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I have a simple question about conditional probabilities and independence, suppose that $X, Y$ are independent random variables while as well $N$ is a random variable (which both $X$ and $Y$ are independent to). Would it follow that the conditional random variables $X|N$ and $Y|N$ are independent random variables as well? If this is the case, what would be a proof of this? I've had this question for a while.

Thanks for the help.

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If $X$, $Y$ and $N$ are mutually independent, then by definition of independence all the following holds:

$f_{X,Y,N}(x,y,n) = f_X(x)f_Y(y)f_N(n)\tag{1}$ $f_{X,Y}(x,y) = f_X(x)f_Y(y)\tag{2}$ $f_{X,N}(x,n) = f_X(x)f_N(n)\tag{3}$ $f_{Y,N}(y,n) = f_Y(y)f_N(n)\tag{4}$

By the multiplication rule,

$f_{X,Y,N}(x,y,n) = f_N(n)f_{X,Y\mid N}(x,y\mid n) \tag{5}$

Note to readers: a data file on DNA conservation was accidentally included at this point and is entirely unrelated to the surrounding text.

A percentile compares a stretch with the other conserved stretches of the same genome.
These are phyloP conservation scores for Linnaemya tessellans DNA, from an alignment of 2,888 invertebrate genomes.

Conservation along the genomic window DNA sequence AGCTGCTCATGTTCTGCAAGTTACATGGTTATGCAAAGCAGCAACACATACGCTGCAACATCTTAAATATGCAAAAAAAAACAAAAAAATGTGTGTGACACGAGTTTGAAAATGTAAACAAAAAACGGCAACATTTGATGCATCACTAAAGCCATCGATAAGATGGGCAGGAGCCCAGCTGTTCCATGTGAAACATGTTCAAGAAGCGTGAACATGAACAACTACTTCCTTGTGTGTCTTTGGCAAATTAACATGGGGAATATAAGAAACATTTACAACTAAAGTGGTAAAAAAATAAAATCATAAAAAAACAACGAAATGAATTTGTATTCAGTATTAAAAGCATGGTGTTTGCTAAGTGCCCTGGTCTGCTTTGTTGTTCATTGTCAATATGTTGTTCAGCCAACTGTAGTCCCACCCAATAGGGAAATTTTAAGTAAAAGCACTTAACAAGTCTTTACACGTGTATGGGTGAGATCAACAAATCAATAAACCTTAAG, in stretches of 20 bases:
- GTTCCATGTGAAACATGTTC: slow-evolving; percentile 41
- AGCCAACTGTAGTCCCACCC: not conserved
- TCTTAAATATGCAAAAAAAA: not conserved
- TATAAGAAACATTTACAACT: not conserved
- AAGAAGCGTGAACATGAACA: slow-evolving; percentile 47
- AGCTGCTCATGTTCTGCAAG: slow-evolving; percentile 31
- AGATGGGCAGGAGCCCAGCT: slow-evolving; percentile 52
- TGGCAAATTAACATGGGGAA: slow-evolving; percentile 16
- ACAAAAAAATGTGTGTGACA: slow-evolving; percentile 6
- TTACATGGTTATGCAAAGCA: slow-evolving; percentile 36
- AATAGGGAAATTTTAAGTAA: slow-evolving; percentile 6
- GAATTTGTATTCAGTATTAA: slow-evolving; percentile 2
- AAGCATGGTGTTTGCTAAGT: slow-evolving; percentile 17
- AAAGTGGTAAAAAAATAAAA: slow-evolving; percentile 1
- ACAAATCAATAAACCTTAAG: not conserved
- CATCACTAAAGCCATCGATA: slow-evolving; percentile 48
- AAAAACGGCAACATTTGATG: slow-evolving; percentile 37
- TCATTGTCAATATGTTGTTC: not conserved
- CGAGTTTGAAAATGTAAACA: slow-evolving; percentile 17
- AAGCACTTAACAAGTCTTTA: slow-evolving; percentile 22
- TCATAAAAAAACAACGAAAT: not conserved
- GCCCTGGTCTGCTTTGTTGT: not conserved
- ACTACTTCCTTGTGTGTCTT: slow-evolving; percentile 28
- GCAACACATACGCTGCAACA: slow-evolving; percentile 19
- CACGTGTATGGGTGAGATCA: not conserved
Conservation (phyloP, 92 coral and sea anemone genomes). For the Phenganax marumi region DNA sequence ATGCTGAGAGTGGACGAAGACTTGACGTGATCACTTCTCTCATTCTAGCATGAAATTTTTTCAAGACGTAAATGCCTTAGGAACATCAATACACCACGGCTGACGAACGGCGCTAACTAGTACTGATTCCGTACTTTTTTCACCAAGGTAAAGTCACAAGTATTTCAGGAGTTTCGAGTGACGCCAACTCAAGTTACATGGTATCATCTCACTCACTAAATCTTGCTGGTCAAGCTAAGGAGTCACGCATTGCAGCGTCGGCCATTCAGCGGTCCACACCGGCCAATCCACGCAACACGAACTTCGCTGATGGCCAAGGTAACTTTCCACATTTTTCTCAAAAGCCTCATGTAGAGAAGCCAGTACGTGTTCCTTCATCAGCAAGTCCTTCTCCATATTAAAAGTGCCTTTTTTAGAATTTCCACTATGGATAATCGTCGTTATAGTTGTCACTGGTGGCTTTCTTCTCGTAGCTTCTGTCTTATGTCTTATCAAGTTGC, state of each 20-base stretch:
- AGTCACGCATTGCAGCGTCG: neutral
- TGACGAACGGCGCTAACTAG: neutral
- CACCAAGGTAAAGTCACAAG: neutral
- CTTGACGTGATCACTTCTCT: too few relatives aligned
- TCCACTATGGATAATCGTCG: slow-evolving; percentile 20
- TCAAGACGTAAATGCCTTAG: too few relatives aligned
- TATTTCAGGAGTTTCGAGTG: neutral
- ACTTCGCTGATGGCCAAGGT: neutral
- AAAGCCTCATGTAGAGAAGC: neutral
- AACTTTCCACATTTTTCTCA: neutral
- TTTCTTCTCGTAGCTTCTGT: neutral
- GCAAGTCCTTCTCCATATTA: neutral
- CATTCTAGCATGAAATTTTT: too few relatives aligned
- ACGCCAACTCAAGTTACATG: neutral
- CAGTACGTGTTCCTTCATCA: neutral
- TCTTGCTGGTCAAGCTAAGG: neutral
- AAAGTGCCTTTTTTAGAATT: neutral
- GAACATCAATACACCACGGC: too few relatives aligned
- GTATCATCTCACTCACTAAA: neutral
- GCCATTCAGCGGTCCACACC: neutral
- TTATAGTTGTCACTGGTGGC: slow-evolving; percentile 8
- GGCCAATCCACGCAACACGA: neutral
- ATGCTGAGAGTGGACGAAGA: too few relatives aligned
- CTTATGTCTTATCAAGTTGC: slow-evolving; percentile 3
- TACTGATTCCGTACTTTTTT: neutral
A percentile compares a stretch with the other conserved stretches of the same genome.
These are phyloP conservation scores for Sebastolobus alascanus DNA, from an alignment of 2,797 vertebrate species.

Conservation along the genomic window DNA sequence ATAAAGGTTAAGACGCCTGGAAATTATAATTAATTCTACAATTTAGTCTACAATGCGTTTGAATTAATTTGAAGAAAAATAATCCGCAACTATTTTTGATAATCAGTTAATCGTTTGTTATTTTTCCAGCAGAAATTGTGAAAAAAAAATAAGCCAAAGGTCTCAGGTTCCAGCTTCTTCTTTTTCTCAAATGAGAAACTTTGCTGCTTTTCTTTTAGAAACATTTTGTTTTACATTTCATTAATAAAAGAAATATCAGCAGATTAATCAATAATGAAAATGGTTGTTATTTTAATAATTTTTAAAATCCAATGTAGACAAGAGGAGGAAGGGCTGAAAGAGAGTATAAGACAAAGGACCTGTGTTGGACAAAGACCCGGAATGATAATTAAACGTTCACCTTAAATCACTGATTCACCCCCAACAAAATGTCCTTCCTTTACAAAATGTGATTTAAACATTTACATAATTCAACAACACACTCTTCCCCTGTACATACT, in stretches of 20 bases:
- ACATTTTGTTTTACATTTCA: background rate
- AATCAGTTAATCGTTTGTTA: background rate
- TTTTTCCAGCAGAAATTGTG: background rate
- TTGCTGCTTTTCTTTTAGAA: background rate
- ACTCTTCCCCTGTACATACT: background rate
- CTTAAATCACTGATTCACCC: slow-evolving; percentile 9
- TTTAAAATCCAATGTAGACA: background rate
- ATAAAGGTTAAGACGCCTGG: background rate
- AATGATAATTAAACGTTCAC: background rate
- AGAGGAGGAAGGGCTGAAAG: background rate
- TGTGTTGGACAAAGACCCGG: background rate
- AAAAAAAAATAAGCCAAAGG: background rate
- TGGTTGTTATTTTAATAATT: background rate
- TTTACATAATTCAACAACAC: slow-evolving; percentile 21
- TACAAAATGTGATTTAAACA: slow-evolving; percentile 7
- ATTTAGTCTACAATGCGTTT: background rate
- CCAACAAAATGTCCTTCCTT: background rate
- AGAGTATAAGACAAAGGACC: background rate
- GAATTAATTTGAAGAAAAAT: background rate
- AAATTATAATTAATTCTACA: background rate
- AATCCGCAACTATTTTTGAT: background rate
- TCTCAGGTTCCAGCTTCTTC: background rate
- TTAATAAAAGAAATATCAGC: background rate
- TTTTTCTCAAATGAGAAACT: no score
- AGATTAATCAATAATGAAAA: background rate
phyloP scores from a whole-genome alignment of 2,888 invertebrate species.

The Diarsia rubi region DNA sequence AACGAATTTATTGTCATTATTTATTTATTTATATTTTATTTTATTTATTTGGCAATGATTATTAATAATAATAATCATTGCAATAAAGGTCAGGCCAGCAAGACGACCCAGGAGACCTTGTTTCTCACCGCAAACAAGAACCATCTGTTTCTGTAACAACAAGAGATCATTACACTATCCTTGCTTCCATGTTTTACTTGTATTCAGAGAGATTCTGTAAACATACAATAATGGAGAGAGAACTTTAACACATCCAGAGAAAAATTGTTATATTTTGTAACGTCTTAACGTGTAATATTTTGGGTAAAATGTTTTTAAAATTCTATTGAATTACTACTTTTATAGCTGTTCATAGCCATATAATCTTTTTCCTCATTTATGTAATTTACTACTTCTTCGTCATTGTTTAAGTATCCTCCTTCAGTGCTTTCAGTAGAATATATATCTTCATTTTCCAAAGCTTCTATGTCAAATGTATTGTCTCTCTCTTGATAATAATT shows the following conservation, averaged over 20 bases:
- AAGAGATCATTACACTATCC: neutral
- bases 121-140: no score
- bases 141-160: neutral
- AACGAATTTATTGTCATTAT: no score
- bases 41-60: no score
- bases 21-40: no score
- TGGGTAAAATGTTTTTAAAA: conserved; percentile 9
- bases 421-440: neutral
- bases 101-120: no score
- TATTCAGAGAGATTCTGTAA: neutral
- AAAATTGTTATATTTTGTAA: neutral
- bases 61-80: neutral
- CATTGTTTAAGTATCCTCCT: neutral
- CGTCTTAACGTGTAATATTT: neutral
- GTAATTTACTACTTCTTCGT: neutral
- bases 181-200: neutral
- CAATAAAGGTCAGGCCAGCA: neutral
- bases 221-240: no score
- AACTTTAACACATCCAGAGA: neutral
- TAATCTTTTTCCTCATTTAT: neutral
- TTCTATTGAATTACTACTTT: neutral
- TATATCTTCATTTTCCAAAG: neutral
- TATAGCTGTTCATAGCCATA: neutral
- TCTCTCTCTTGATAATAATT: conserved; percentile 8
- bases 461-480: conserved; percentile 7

Comparing $(1)$ with $(5)$ and using $(2)$, we get

$f_{X,Y\mid N}(x,y\mid n) = f_X(x)f_Y(y) = f_{X,Y}(x,y)\tag{6}$

Using the same reasoning we can find that

$f_{X \mid N}(x \mid n) = f_{X}(x)\tag{7}$ and $f_{Y \mid N}(y \mid n) = f_{Y}(y)\tag{8}$

This allow us to prove that

$$f_{X,Y \mid N}(x,y \mid n) = f_{X \mid N}(x \mid n)f_{Y \mid N}(y \mid n)$$

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  • $\begingroup$ How do you know that $(X,Y)$ and $N$ are independent? That step is not so clear to me. $\endgroup$ – hoyast Dec 7 '15 at 22:48
  • $\begingroup$ Because you said in your question "as well $N$ is a random variable (which both $X$ and $Y$ are independent to)". Wasn't that what you implied? The way I interpreted that sentence is that both $X$ and $Y$ are independent of $N$. Is that right? $\endgroup$ – Carlos Mendoza Dec 7 '15 at 23:07
  • $\begingroup$ I made an edit to my answer, hopefully it's clearer now. $\endgroup$ – Carlos Mendoza Dec 8 '15 at 6:12
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Yes, they are independent. Since $X$ is independent of $N,$ the conditional density of $X | N$ is just the density of $X.$ Similarly for $Y.$

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